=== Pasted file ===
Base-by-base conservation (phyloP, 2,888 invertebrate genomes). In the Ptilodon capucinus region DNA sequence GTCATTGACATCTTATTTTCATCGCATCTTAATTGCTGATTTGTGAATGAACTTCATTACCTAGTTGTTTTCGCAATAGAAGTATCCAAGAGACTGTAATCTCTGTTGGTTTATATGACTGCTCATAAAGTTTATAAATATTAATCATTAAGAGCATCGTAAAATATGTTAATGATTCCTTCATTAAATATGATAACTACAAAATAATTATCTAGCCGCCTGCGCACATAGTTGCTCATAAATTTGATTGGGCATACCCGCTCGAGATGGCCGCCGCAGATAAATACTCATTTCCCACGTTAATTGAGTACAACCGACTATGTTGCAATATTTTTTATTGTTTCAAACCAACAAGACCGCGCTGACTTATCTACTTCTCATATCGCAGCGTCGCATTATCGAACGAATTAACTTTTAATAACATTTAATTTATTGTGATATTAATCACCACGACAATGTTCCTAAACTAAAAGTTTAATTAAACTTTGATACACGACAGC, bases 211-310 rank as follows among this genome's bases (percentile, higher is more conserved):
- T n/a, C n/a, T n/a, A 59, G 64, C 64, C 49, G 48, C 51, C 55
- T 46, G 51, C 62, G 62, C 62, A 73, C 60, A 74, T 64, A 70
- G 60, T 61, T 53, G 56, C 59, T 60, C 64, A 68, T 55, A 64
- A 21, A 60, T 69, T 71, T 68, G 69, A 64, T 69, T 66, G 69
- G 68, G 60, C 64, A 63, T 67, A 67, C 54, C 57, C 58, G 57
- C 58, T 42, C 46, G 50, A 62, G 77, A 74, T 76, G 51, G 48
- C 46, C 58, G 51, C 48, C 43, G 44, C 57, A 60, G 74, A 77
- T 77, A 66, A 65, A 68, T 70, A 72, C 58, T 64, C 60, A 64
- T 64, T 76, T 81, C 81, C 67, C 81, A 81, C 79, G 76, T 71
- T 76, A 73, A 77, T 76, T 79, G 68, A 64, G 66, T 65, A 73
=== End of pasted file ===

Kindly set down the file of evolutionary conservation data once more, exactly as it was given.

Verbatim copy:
Base-by-base conservation (phyloP, 2,888 invertebrate genomes). In the Ptilodon capucinus region DNA sequence GTCATTGACATCTTATTTTCATCGCATCTTAATTGCTGATTTGTGAATGAACTTCATTACCTAGTTGTTTTCGCAATAGAAGTATCCAAGAGACTGTAATCTCTGTTGGTTTATATGACTGCTCATAAAGTTTATAAATATTAATCATTAAGAGCATCGTAAAATATGTTAATGATTCCTTCATTAAATATGATAACTACAAAATAATTATCTAGCCGCCTGCGCACATAGTTGCTCATAAATTTGATTGGGCATACCCGCTCGAGATGGCCGCCGCAGATAAATACTCATTTCCCACGTTAATTGAGTACAACCGACTATGTTGCAATATTTTTTATTGTTTCAAACCAACAAGACCGCGCTGACTTATCTACTTCTCATATCGCAGCGTCGCATTATCGAACGAATTAACTTTTAATAACATTTAATTTATTGTGATATTAATCACCACGACAATGTTCCTAAACTAAAAGTTTAATTAAACTTTGATACACGACAGC, bases 211-310 rank as follows among this genome's bases (percentile, higher is more conserved):
- T n/a, C n/a, T n/a, A 59, G 64, C 64, C 49, G 48, C 51, C 55
- T 46, G 51, C 62, G 62, C 62, A 73, C 60, A 74, T 64, A 70
- G 60, T 61, T 53, G 56, C 59, T 60, C 64, A 68, T 55, A 64
- A 21, A 60, T 69, T 71, T 68, G 69, A 64, T 69, T 66, G 69
- G 68, G 60, C 64, A 63, T 67, A 67, C 54, C 57, C 58, G 57
- C 58, T 42, C 46, G 50, A 62, G 77, A 74, T 76, G 51, G 48
- C 46, C 58, G 51, C 48, C 43, G 44, C 57, A 60, G 74, A 77
- T 77, A 66, A 65, A 68, T 70, A 72, C 58, T 64, C 60, A 64
- T 64, T 76, T 81, C 81, C 67, C 81, A 81, C 79, G 76, T 71
- T 76, A 73, A 77, T 76, T 79, G 68, A 64, G 66, T 65, A 73